16 Oct 2014

Top tech trends for hospitality

The hospitality industry is facing a fascinating period of transition, as technology becomes ever more core to the way it does business, and customer expectations adjust accordingly. From enabling self-service to a greater degree than we’ve ever seen before, through to the incredible impact that social media is having on the vertical, it’s a time that’s equal parts exciting and terrifying for any IT professional in hospitality.

Below are the four key technology trends that hospitality faces at the moment:

1)      Social Media Integration

From restaurant suggestions, to planning the ultimate holiday in a foreign country, people are relying on social media when it comes to hospitality more than ever. This creates unique challenges for the vertical; hotels, restaurants and airlines simply can’t afford to avoid social media, but turning that into a competitive advantage is a minefield in its own right.

We’re seeing some real innovation happen in the way hospitality makes use of social network integration, however. Checking in or making purchases at a restaurant chain might provide coupons that customers’ family and friends on social networks, for instance. Checking in on Foursquare or using a specific hashtag might give another customer a few points towards a loyalty reward.

But the dark side of social media can’t be ignored either – dissatisfied customers can now go viral. Having a great response team and deep analytics programs in place to identify problems before they can blow out of control is perhaps more essential to hospitality businesses than any other.

2)      WiFi

Any customer that walks through your doors is going to expect to be able to access the Internet on their laptops, tablets, phones, and even game consoles. Guests in hotel rooms are going to want to load up their iTunes account to watch a favourite movie. People in a restaurant are going to want to be able to update their Facebook profile with a photo of the food they ordered. People overseas are going to want to Skype back home.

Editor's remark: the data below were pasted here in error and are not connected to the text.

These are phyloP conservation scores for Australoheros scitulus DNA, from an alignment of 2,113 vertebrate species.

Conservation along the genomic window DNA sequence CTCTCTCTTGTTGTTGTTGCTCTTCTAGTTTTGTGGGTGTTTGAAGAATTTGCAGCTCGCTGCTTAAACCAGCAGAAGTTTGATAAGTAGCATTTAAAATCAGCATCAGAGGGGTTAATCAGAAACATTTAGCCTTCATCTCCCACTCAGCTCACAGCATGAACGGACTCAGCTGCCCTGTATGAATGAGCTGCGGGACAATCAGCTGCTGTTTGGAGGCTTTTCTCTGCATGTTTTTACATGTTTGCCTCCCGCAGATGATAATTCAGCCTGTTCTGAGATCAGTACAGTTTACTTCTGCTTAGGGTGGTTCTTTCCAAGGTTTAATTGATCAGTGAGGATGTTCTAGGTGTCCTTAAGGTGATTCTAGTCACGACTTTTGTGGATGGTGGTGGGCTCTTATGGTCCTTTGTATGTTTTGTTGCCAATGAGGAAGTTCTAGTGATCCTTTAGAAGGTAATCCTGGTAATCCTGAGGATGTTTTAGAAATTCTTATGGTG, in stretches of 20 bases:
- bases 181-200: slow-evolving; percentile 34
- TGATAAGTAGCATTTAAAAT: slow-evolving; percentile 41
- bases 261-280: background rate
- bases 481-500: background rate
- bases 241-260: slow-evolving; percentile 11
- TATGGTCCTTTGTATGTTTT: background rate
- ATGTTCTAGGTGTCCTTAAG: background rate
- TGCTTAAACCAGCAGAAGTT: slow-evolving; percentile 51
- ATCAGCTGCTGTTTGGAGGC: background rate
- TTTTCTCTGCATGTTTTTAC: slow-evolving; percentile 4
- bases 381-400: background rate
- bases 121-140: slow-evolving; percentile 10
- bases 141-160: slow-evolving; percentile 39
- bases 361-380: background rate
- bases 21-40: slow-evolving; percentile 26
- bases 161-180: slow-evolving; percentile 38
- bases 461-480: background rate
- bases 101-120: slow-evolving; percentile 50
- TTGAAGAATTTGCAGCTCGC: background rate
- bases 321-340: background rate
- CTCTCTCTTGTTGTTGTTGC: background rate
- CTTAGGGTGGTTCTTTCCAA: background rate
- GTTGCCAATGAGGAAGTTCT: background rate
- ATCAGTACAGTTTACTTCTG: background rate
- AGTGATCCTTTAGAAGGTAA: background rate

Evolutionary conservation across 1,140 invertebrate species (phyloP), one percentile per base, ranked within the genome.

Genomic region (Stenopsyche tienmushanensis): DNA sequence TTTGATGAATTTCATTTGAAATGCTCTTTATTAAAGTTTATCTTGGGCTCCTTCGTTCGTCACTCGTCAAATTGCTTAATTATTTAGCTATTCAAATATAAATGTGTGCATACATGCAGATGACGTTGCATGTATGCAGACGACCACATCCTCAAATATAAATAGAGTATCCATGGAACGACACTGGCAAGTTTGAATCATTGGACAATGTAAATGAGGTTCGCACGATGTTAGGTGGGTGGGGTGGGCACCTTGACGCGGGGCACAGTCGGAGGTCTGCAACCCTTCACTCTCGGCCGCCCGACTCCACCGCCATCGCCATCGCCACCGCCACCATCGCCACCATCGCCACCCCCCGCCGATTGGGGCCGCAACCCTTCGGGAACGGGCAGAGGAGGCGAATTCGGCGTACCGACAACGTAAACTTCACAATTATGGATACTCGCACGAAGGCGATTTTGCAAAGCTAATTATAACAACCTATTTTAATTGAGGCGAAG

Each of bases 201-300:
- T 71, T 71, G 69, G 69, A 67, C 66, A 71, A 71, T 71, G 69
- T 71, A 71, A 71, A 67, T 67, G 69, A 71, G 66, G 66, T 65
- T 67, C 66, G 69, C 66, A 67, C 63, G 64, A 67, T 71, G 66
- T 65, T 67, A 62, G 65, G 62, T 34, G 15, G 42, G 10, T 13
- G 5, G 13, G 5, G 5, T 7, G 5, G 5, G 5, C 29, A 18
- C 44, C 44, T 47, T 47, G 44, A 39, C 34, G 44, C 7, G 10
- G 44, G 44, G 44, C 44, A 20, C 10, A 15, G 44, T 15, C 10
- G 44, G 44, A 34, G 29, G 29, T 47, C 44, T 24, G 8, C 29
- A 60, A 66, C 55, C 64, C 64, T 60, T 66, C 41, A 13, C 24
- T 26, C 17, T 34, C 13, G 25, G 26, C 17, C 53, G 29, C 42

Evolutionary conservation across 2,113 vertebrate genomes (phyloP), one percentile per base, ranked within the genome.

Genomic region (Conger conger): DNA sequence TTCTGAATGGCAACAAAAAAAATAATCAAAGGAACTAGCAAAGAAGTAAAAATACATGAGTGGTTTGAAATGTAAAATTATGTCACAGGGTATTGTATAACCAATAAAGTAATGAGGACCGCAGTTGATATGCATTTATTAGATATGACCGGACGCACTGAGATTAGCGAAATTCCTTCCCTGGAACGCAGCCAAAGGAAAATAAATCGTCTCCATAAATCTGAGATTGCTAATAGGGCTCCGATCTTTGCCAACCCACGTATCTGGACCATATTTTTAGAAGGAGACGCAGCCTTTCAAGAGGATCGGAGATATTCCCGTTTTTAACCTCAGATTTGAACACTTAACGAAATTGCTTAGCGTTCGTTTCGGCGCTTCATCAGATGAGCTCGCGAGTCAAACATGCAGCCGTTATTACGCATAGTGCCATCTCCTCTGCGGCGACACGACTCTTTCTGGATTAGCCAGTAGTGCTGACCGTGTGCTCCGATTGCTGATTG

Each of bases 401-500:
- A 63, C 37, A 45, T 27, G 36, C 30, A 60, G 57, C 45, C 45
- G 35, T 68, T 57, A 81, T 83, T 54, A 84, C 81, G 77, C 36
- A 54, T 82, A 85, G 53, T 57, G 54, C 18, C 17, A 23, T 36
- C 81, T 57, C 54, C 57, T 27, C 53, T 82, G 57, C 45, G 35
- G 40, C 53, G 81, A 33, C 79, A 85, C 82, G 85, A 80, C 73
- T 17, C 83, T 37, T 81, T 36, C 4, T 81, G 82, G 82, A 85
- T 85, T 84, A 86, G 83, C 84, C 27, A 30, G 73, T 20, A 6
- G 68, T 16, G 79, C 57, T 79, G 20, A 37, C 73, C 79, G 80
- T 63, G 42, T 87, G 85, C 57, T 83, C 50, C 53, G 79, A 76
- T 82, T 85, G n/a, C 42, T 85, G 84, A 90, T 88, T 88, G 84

Offering WiFi, either free or as a paid-for service, creates challenges of its own for a hospitality business in terms of sheer scale. How do you ensure it’s secure (because an unsecure connection can lead to reputational damage and dissatisfied customers)? How do you handle download limits so that customers can’t exploit the system but can still have enough to do what they need to? How do you handle so many concurrent connections, such as a hotel during peak hours? It’s hard to imagine a hospitality business not finding a way to offer a good WiFi service, but it’s the kind of investment where many businesses will want to bring in some managed services expertise to ensure it’s done effectively, safely, and cost-effectively.

3)      Big Data

In a similar way to retail, hospitality businesses need to collect as much data on their customers as possible, both unstructured and structured. From trawling the social media networks, to offering targeted promotions and deals over eDMs and creating effective loyalty schemes, it’s important that a hospitality business has a robust Big Data strategy in place in order to ensure that they are engaging with their customers in an effective manner that understands the unique needs of each customer. After all, individualised service is something that is highly regarded in hospitality circles, and Big Data provides the opportunity to achieve this particular Holy Grail.

At the same time, hospitality organisations will need to be mindful of the recent changes to privacy regulation that the Government enacted, and ensure that they are compliant with these regulations. A recent report found that many smaller businesses and non-profits are still not fully comprehending the new laws, and with many hospitality organisations fitting into the small business sector, this is an ongoing cause for concern in the industry.

4)      The Price Of Technology

The investments that those in the hospitality industry generally want to make are customer-facing investments, because the more impressed a customer is, the happier he/she is. Backend investments, while essential, are investments that the customer only notices when it breaks down. For example, a quality WiFi network in a large hotel is much more expensive to implement than a home network, but the customer only cares about whether his/ her laptop is loading websites as fast as if he/ she is at home.

Most hospitality organisations are looking for ways to minimise expenditure in the back end in order to free up resources for customer-facing services. This applies to most sectors, of course, but we are seeing more demand for outsourcing and managed services among hospitality customers than ever before.

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